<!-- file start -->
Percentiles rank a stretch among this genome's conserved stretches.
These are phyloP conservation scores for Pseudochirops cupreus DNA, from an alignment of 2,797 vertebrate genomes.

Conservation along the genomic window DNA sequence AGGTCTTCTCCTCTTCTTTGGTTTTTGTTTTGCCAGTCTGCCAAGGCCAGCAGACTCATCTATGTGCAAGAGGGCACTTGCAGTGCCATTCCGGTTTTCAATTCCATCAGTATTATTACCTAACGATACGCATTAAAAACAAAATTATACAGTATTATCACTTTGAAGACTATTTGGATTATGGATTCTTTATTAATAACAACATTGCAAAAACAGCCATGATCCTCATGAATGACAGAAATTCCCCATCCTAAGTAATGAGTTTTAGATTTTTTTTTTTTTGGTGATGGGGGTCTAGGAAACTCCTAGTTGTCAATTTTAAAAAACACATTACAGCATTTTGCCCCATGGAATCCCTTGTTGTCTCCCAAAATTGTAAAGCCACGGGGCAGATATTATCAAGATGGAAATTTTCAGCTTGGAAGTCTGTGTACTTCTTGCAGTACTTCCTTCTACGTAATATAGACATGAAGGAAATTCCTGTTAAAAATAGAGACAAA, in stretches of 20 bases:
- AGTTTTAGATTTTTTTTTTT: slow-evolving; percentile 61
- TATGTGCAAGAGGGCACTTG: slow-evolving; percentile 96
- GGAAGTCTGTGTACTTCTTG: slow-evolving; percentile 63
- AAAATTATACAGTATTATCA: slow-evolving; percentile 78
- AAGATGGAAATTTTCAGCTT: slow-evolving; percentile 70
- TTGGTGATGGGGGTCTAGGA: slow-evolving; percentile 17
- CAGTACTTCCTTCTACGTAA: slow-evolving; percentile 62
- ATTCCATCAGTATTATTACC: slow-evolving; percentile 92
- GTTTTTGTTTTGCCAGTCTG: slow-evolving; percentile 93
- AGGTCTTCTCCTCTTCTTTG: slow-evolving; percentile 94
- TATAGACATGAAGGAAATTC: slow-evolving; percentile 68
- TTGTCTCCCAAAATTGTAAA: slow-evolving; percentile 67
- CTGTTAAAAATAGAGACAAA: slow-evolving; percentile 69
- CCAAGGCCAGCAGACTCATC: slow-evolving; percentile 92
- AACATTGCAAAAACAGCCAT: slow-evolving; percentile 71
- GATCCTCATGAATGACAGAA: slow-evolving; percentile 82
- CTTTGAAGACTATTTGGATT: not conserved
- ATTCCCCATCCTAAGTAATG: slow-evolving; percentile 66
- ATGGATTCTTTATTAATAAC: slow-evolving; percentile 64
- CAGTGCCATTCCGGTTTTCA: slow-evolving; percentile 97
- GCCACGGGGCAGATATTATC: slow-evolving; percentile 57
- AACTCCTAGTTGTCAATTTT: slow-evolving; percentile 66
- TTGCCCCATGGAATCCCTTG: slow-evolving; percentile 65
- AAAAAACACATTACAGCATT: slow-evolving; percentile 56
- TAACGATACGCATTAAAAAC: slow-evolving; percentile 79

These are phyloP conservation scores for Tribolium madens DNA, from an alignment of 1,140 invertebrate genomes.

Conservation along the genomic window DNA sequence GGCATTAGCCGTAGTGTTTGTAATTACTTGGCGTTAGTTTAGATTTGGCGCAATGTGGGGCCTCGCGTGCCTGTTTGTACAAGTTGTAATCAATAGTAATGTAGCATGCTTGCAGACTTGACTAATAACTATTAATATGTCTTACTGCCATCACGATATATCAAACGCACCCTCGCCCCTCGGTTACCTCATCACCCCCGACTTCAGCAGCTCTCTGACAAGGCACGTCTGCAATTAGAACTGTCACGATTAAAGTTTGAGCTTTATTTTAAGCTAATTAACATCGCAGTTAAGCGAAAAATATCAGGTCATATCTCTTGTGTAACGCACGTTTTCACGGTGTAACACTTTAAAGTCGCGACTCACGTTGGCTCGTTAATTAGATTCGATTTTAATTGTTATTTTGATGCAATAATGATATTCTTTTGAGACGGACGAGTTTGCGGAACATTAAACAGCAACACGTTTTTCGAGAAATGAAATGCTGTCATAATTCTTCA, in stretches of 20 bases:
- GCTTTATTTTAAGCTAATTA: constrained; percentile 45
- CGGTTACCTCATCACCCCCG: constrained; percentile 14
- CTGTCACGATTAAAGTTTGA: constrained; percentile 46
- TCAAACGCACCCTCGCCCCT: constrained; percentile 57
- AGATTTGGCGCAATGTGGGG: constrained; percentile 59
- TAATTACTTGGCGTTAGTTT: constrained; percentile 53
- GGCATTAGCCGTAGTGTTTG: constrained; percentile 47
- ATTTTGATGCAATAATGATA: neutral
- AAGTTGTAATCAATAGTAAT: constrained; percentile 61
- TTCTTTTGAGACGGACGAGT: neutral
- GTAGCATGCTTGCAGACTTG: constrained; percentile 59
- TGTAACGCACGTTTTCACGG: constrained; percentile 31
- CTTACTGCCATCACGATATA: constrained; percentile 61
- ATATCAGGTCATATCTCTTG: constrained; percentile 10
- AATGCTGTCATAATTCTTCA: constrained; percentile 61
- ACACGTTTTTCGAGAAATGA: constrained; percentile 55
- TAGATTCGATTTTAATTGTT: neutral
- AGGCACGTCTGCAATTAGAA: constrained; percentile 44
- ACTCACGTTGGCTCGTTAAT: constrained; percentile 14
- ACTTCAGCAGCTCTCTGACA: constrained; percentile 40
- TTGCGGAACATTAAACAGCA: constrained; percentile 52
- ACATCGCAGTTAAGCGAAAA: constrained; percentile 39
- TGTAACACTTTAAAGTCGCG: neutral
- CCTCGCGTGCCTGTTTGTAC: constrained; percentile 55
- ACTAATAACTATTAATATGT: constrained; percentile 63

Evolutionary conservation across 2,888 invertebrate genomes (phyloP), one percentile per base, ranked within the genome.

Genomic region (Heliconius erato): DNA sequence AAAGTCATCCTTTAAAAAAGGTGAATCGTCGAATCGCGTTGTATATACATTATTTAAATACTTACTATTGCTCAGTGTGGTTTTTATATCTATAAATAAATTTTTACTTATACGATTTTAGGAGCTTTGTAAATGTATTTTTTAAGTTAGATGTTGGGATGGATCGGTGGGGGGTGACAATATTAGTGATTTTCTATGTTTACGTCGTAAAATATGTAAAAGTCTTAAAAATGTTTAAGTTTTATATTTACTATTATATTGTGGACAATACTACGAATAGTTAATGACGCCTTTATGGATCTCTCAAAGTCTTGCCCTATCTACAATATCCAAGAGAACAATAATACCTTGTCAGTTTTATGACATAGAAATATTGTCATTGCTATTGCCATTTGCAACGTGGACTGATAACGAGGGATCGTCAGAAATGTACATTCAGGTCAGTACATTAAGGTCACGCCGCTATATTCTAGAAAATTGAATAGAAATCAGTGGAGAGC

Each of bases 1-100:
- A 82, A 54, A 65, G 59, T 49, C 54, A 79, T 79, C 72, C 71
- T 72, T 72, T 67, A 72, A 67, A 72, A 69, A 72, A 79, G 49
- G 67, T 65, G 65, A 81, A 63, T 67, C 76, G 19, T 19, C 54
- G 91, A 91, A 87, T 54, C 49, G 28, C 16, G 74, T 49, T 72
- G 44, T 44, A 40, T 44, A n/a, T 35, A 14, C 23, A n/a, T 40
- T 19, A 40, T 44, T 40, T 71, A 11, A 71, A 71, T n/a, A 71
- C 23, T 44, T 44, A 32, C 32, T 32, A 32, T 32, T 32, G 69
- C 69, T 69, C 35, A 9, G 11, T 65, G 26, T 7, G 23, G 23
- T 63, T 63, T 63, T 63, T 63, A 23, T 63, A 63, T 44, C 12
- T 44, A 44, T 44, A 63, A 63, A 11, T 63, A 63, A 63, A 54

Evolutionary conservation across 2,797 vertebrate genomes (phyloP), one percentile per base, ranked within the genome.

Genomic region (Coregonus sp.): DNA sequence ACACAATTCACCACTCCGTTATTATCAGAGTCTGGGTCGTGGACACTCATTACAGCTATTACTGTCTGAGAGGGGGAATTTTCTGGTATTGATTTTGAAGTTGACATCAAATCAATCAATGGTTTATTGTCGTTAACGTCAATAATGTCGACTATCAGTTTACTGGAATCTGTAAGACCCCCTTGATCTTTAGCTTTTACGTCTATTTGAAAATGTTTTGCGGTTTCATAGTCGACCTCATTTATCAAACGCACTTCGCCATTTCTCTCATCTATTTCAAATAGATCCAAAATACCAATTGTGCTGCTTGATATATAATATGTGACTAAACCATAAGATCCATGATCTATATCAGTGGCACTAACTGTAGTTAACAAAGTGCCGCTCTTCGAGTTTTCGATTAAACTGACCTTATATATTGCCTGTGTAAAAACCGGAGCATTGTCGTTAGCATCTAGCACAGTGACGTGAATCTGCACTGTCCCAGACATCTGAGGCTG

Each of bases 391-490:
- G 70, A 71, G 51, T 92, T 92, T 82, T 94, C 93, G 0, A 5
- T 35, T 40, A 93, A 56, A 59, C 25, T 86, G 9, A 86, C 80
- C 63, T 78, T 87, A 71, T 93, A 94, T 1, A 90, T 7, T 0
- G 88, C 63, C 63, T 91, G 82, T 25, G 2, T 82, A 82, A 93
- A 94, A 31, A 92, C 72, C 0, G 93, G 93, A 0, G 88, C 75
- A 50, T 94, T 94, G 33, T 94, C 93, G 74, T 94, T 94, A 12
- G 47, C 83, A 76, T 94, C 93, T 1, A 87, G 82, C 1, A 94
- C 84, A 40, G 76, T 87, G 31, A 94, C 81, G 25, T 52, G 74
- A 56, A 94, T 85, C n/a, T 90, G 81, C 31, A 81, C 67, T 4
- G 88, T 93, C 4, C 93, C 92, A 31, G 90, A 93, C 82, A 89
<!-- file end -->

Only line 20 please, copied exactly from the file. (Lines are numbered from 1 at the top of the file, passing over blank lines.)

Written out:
- CTTTGAAGACTATTTGGATT: not conserved